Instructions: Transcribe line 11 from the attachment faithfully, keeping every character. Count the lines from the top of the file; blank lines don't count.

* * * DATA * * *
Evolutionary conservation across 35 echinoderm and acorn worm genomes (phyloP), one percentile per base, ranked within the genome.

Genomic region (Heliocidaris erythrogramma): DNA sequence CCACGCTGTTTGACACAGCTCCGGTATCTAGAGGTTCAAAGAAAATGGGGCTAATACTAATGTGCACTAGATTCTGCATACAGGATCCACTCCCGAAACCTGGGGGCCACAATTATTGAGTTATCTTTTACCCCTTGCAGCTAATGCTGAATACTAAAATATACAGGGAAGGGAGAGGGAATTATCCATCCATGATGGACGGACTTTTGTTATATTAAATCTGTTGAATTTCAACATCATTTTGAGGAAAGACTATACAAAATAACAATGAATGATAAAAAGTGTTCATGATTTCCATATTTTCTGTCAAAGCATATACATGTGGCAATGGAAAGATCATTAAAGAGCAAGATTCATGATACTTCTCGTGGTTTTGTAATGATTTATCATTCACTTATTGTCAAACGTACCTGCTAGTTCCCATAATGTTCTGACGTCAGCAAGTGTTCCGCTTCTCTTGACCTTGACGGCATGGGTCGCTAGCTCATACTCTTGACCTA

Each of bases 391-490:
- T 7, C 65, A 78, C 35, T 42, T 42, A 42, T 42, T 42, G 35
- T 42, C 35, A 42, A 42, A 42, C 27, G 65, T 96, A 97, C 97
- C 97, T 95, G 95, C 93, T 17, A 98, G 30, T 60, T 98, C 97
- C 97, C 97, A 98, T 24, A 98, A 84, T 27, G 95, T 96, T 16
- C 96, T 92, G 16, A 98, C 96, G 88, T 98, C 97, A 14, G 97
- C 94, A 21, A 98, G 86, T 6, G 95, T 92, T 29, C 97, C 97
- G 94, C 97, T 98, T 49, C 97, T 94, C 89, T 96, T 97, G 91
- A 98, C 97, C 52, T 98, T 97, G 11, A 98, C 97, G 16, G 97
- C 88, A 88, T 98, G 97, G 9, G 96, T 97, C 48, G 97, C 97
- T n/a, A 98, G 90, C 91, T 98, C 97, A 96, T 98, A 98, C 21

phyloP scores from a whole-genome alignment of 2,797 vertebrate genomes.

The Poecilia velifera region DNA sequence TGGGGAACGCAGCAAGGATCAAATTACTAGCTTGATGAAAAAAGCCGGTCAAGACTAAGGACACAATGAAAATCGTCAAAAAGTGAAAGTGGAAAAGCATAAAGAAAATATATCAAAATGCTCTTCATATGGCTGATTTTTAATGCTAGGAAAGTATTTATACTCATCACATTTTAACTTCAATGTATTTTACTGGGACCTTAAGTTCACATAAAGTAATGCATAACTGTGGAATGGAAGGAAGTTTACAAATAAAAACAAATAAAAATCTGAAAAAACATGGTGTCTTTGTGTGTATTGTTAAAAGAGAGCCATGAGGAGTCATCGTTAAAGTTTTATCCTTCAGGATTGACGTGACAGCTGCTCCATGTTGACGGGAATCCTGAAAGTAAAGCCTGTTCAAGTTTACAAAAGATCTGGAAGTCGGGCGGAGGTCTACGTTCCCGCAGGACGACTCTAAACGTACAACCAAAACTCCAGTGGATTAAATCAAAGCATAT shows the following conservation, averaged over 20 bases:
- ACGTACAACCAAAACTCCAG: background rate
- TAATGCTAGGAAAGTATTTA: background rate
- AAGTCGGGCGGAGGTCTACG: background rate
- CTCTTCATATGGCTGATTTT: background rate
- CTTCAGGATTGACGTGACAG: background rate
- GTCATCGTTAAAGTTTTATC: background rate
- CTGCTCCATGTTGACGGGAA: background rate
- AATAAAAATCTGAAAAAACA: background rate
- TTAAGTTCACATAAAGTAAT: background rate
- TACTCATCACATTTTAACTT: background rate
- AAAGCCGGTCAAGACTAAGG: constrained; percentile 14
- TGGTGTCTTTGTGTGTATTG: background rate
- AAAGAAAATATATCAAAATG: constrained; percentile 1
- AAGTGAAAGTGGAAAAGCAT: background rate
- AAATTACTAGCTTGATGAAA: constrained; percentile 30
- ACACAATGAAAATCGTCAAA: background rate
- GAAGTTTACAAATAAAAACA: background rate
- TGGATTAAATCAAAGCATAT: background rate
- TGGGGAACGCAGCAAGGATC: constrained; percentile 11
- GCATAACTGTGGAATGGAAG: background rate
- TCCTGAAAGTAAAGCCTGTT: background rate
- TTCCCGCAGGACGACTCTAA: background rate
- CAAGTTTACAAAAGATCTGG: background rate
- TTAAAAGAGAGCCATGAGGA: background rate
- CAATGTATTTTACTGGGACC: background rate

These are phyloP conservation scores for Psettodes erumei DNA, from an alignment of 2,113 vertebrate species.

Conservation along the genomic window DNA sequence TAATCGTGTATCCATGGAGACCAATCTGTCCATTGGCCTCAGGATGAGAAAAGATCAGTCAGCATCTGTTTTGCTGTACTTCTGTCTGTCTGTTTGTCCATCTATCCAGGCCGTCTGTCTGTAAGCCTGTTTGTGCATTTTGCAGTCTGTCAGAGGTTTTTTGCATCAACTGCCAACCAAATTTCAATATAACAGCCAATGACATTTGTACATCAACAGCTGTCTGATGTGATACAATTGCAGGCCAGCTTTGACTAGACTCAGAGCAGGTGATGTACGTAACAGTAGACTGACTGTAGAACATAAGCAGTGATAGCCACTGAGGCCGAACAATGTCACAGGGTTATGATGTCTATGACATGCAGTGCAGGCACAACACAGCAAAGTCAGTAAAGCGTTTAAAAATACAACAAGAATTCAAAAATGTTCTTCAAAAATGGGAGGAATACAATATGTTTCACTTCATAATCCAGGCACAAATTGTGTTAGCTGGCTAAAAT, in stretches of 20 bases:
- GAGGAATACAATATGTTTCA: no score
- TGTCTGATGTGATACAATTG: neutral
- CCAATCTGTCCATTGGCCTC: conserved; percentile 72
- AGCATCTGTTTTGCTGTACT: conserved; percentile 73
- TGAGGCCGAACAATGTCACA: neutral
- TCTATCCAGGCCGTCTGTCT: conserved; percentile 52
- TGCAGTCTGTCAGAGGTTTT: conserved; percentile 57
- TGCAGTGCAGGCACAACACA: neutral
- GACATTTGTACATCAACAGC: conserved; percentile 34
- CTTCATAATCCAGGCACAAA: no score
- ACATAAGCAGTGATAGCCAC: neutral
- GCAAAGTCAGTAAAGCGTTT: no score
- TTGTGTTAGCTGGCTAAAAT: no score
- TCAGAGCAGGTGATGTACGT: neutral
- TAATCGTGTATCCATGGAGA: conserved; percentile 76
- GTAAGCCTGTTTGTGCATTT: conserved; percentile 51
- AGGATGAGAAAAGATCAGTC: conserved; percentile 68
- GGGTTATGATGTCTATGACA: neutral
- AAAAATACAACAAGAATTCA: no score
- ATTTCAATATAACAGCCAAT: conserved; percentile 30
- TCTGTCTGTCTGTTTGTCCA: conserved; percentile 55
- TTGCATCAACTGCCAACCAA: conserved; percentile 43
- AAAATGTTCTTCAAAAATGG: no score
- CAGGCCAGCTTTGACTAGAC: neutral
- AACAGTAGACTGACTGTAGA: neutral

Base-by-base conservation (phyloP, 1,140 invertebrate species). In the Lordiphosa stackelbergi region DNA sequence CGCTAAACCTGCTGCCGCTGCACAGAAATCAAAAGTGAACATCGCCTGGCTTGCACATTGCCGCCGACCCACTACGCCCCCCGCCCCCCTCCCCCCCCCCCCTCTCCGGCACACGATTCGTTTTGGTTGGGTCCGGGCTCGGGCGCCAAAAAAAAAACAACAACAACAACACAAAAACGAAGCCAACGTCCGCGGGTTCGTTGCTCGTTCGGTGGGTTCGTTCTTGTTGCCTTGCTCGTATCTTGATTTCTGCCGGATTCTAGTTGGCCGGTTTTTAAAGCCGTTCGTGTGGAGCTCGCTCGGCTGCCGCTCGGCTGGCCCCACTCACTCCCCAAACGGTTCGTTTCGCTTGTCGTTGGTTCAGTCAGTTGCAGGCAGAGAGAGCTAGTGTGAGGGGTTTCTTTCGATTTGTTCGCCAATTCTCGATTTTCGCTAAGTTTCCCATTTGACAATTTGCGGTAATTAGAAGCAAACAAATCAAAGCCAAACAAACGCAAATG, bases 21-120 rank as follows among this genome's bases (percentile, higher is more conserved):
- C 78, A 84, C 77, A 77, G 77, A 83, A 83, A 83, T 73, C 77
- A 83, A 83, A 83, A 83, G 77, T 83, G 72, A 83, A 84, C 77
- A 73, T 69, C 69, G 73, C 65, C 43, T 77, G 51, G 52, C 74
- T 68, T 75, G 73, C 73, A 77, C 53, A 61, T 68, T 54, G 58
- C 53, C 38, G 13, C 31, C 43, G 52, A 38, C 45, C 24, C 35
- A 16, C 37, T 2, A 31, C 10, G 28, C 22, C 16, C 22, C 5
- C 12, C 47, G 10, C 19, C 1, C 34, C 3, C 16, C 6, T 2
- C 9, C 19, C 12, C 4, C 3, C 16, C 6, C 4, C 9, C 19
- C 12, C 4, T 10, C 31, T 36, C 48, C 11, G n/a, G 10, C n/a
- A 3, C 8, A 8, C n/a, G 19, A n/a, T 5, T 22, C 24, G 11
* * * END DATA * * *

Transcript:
- A 98, C 97, C 52, T 98, T 97, G 11, A 98, C 97, G 16, G 97